file /ˈfaɪ(ə)l/ 名詞
1. An orderly succession; a line; a row; as: (a) (Mil.) A row of soldiers ranged one behind another; -- in contradistinction to rank, which designates a row of soldiers standing abreast; a number consisting the depth of a body of troops, which, in the ordinary modern formation, consists of two men, the battalion standing two deep, or in two ranks.
Note: ☞ The number of files in a company describes its width, as the number of ranks does its depth; thus, 100 men in “fours deep” would be spoken of as 25 files in 4 ranks.
(b) An orderly collection of papers, arranged in sequence or classified for preservation and reference; as, files of letters or of newspapers; this mail brings English files to the 15th instant. (c) The line, wire, or other contrivance, by which papers are put and kept in order.
It is upon a file with the duke's other letters. --Shak.
(d) A roll or list. “A file of all the gentry.”
2. Course of thought; thread of narration. [Obs.]
Let me resume the file of my narration. --Sir H. Wotton.
File firing, the act of firing by file, or each file independently of others.
File leader, the soldier at the front of any file, who covers and leads those in rear of him.
File marching, the marching of a line two deep, when faced to the right or left, so that the front and rear rank march side by side. --Brande & C. --Indian file, or Single file, a line of people marching one behind another; a single row. Also used adverbially; as, to march Indian file.
On file, preserved in an orderly collection; recorded in some database.
Rank and file. (a) The body of soldiers constituting the mass of an army, including corporals and privates. --Wilhelm. (b) Those who constitute the bulk or working members of a party, society, etc., in distinction from the leaders.
File v. t. [imp. & p. p. Filed p. pr. & vb. n. Filing.]
1. To set in order; to arrange, or lay away, esp. as papers in a methodical manner for preservation and reverence; to place on file; to insert in its proper place in an arranged body of papers.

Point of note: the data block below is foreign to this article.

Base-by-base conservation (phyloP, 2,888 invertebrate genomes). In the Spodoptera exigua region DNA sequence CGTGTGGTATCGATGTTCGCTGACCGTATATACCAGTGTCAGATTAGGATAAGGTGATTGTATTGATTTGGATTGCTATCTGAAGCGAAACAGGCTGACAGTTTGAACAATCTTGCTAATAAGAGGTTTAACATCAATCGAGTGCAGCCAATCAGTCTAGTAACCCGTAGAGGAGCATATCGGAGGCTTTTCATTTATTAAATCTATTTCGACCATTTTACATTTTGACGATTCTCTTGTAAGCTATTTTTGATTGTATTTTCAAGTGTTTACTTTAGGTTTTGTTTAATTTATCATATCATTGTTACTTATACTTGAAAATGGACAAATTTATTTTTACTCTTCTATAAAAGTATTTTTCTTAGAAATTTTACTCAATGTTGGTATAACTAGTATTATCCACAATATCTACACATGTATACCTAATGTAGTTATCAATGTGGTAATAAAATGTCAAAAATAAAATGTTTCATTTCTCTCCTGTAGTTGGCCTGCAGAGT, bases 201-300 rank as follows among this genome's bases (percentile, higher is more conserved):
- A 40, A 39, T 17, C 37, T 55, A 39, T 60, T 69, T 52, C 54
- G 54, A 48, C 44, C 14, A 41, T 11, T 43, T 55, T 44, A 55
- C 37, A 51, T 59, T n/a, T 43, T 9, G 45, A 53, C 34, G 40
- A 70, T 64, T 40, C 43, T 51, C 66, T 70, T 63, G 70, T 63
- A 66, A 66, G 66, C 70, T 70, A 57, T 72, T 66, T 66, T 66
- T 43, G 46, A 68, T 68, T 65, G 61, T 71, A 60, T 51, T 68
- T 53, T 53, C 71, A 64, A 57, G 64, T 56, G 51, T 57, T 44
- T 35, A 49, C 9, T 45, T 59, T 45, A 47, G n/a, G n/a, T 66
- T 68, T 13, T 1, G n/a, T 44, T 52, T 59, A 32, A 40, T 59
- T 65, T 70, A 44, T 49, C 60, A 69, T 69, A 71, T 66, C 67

I would have my several courses and my dishes well filed. --Beau. & Fl.
2. To bring before a court or legislative body by presenting proper papers in a regular way; as, to file a petition or bill.
3. Law To put upon the files or among the records of a court; to note on (a paper) the fact date of its reception in court.
To file a paper, on the part of a party, is to place it in the official custody of the clerk. To file, on the part of the clerk, is to indorse upon the paper the date of its reception, and retain it in his office, subject to inspection by whomsoever it may concern. --Burrill.
File, v. i. Mil. To march in a file or line, as soldiers, not abreast, but one after another; -- generally with off.
To file with, to follow closely, as one soldier after another in file; to keep pace.
Have ever come too short of my desires,
Yet filed with my abilities. --Shak.
1. A steel instrument, having cutting ridges or teeth, made by indentation with a chisel, used for abrading or smoothing other substances, as metals, wood, etc.
Note: ☞ A file differs from a rasp in having the furrows made by straight cuts of a chisel, either single or crossed, while the rasp has coarse, single teeth, raised by the pyramidal end of a triangular punch.
2. Anything employed to smooth, polish, or rasp, literally or figuratively.
Mock the nice touches of the critic's file. --Akenside.
3. A shrewd or artful person. [Slang]
Will is an old file in spite of his smooth face. --Thackeray.
Bastard file, Cross file, etc. See under Bastard, Cross, etc.
Cross-cut file, a file having two sets of teeth crossing obliquely.
File blank, a steel blank shaped and ground ready for cutting to form a file.
File cutter, a maker of files.
Second-cut file, a file having teeth of a grade next finer than bastard.
Single-cut file, a file having only one set of parallel teeth; a float.
Smooth file, a file having teeth so fine as to make an almost smooth surface.
File, v. t.
1. To rub, smooth, or cut away, with a file; to sharpen with a file; as, to file a saw or a tooth.
2. To smooth or polish as with a file.
File your tongue to a little more courtesy. --Sir W. Scott.
File, v. t. To make foul; to defile. [Obs.]
All his hairy breast with blood was filed. --Spenser.
For Banquo's issue have I filed my mind. --Shak.
n 1: a set of related records (either written or electronic) kept
together [syn: data file]
2: a line of persons or things ranged one behind the other
[syn: single file, Indian file]
3: office furniture consisting of a container for keeping
papers in order [syn: file cabinet, filing cabinet]
4: a steel hand tool with small sharp teeth on some or all of
its surfaces; used for smoothing wood or metal
v 1: record in a public office or in a court of law; "file for
divorce"; "file a complaint" [syn: register]
2: smooth with a file; "file one's fingernails"
3: proceed in line; "The students filed into the classroom"
4: file a formal charge against; "The suspect was charged with
murdering his wife" [syn: charge, lodge]
5: place in a container for keeping records; "File these bills,
please" [syn: file away]